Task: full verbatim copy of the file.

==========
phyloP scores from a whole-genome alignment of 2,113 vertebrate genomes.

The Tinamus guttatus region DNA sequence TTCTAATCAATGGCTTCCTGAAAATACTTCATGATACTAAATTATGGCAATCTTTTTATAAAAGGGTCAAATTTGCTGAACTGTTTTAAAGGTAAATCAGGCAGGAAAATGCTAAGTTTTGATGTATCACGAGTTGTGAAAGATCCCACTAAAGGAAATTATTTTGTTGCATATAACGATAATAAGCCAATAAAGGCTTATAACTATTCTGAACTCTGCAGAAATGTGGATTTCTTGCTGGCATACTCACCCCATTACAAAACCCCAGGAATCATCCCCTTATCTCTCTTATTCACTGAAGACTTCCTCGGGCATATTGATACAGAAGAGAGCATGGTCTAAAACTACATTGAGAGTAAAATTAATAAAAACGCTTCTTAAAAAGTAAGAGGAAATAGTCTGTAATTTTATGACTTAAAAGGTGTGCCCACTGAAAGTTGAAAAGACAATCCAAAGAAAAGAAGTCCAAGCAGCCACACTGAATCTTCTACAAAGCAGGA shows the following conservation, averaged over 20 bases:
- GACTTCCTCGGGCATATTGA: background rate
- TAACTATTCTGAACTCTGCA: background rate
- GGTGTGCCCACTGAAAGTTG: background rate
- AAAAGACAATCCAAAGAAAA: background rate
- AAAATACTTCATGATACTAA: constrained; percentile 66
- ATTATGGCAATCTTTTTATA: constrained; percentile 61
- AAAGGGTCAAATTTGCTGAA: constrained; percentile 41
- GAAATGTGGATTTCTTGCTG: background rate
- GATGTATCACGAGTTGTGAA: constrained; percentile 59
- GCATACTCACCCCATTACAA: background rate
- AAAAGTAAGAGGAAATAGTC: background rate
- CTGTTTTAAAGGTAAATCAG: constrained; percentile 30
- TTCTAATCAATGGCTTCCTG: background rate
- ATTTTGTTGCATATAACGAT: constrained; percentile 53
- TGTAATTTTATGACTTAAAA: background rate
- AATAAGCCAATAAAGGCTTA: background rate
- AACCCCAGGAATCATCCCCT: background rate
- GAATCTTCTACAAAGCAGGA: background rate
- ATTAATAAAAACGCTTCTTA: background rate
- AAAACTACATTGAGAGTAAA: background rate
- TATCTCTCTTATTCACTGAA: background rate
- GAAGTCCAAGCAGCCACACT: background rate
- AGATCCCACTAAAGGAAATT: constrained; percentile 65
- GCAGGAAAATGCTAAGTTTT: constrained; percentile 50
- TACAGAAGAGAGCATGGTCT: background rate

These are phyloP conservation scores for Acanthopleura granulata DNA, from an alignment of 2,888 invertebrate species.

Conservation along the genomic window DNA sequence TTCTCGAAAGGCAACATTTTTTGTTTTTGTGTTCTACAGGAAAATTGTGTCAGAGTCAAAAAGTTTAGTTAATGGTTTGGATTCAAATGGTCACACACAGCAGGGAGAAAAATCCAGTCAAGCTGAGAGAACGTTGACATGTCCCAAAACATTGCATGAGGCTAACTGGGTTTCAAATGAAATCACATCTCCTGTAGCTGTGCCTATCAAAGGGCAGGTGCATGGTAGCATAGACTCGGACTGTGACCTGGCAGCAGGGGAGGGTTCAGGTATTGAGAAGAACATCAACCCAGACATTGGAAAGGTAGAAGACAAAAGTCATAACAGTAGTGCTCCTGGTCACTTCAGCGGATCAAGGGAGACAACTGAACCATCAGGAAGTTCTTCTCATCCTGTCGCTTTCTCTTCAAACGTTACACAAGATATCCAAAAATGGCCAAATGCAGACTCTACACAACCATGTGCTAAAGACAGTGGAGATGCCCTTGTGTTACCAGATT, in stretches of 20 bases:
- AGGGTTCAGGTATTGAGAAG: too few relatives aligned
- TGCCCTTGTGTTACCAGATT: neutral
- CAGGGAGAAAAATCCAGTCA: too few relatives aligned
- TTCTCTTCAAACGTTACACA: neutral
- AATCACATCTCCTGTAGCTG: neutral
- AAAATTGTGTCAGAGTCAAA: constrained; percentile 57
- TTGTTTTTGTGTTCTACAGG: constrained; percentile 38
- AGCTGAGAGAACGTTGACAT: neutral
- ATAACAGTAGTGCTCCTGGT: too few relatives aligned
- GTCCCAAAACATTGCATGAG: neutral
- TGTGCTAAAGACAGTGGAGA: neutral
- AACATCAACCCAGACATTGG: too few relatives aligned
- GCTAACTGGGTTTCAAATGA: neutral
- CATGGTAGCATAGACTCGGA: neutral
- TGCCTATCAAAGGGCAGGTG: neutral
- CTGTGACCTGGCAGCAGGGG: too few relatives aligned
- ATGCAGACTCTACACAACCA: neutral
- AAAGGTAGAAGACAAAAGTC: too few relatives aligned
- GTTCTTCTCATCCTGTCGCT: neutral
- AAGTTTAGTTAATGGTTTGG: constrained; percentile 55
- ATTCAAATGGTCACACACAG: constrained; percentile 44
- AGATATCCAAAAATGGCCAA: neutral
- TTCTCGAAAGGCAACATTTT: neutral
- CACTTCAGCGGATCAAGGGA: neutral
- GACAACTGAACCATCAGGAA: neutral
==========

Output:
phyloP scores from a whole-genome alignment of 2,113 vertebrate genomes.

The Tinamus guttatus region DNA sequence TTCTAATCAATGGCTTCCTGAAAATACTTCATGATACTAAATTATGGCAATCTTTTTATAAAAGGGTCAAATTTGCTGAACTGTTTTAAAGGTAAATCAGGCAGGAAAATGCTAAGTTTTGATGTATCACGAGTTGTGAAAGATCCCACTAAAGGAAATTATTTTGTTGCATATAACGATAATAAGCCAATAAAGGCTTATAACTATTCTGAACTCTGCAGAAATGTGGATTTCTTGCTGGCATACTCACCCCATTACAAAACCCCAGGAATCATCCCCTTATCTCTCTTATTCACTGAAGACTTCCTCGGGCATATTGATACAGAAGAGAGCATGGTCTAAAACTACATTGAGAGTAAAATTAATAAAAACGCTTCTTAAAAAGTAAGAGGAAATAGTCTGTAATTTTATGACTTAAAAGGTGTGCCCACTGAAAGTTGAAAAGACAATCCAAAGAAAAGAAGTCCAAGCAGCCACACTGAATCTTCTACAAAGCAGGA shows the following conservation, averaged over 20 bases:
- GACTTCCTCGGGCATATTGA: background rate
- TAACTATTCTGAACTCTGCA: background rate
- GGTGTGCCCACTGAAAGTTG: background rate
- AAAAGACAATCCAAAGAAAA: background rate
- AAAATACTTCATGATACTAA: constrained; percentile 66
- ATTATGGCAATCTTTTTATA: constrained; percentile 61
- AAAGGGTCAAATTTGCTGAA: constrained; percentile 41
- GAAATGTGGATTTCTTGCTG: background rate
- GATGTATCACGAGTTGTGAA: constrained; percentile 59
- GCATACTCACCCCATTACAA: background rate
- AAAAGTAAGAGGAAATAGTC: background rate
- CTGTTTTAAAGGTAAATCAG: constrained; percentile 30
- TTCTAATCAATGGCTTCCTG: background rate
- ATTTTGTTGCATATAACGAT: constrained; percentile 53
- TGTAATTTTATGACTTAAAA: background rate
- AATAAGCCAATAAAGGCTTA: background rate
- AACCCCAGGAATCATCCCCT: background rate
- GAATCTTCTACAAAGCAGGA: background rate
- ATTAATAAAAACGCTTCTTA: background rate
- AAAACTACATTGAGAGTAAA: background rate
- TATCTCTCTTATTCACTGAA: background rate
- GAAGTCCAAGCAGCCACACT: background rate
- AGATCCCACTAAAGGAAATT: constrained; percentile 65
- GCAGGAAAATGCTAAGTTTT: constrained; percentile 50
- TACAGAAGAGAGCATGGTCT: background rate

These are phyloP conservation scores for Acanthopleura granulata DNA, from an alignment of 2,888 invertebrate species.

Conservation along the genomic window DNA sequence TTCTCGAAAGGCAACATTTTTTGTTTTTGTGTTCTACAGGAAAATTGTGTCAGAGTCAAAAAGTTTAGTTAATGGTTTGGATTCAAATGGTCACACACAGCAGGGAGAAAAATCCAGTCAAGCTGAGAGAACGTTGACATGTCCCAAAACATTGCATGAGGCTAACTGGGTTTCAAATGAAATCACATCTCCTGTAGCTGTGCCTATCAAAGGGCAGGTGCATGGTAGCATAGACTCGGACTGTGACCTGGCAGCAGGGGAGGGTTCAGGTATTGAGAAGAACATCAACCCAGACATTGGAAAGGTAGAAGACAAAAGTCATAACAGTAGTGCTCCTGGTCACTTCAGCGGATCAAGGGAGACAACTGAACCATCAGGAAGTTCTTCTCATCCTGTCGCTTTCTCTTCAAACGTTACACAAGATATCCAAAAATGGCCAAATGCAGACTCTACACAACCATGTGCTAAAGACAGTGGAGATGCCCTTGTGTTACCAGATT, in stretches of 20 bases:
- AGGGTTCAGGTATTGAGAAG: too few relatives aligned
- TGCCCTTGTGTTACCAGATT: neutral
- CAGGGAGAAAAATCCAGTCA: too few relatives aligned
- TTCTCTTCAAACGTTACACA: neutral
- AATCACATCTCCTGTAGCTG: neutral
- AAAATTGTGTCAGAGTCAAA: constrained; percentile 57
- TTGTTTTTGTGTTCTACAGG: constrained; percentile 38
- AGCTGAGAGAACGTTGACAT: neutral
- ATAACAGTAGTGCTCCTGGT: too few relatives aligned
- GTCCCAAAACATTGCATGAG: neutral
- TGTGCTAAAGACAGTGGAGA: neutral
- AACATCAACCCAGACATTGG: too few relatives aligned
- GCTAACTGGGTTTCAAATGA: neutral
- CATGGTAGCATAGACTCGGA: neutral
- TGCCTATCAAAGGGCAGGTG: neutral
- CTGTGACCTGGCAGCAGGGG: too few relatives aligned
- ATGCAGACTCTACACAACCA: neutral
- AAAGGTAGAAGACAAAAGTC: too few relatives aligned
- GTTCTTCTCATCCTGTCGCT: neutral
- AAGTTTAGTTAATGGTTTGG: constrained; percentile 55
- ATTCAAATGGTCACACACAG: constrained; percentile 44
- AGATATCCAAAAATGGCCAA: neutral
- TTCTCGAAAGGCAACATTTT: neutral
- CACTTCAGCGGATCAAGGGA: neutral
- GACAACTGAACCATCAGGAA: neutral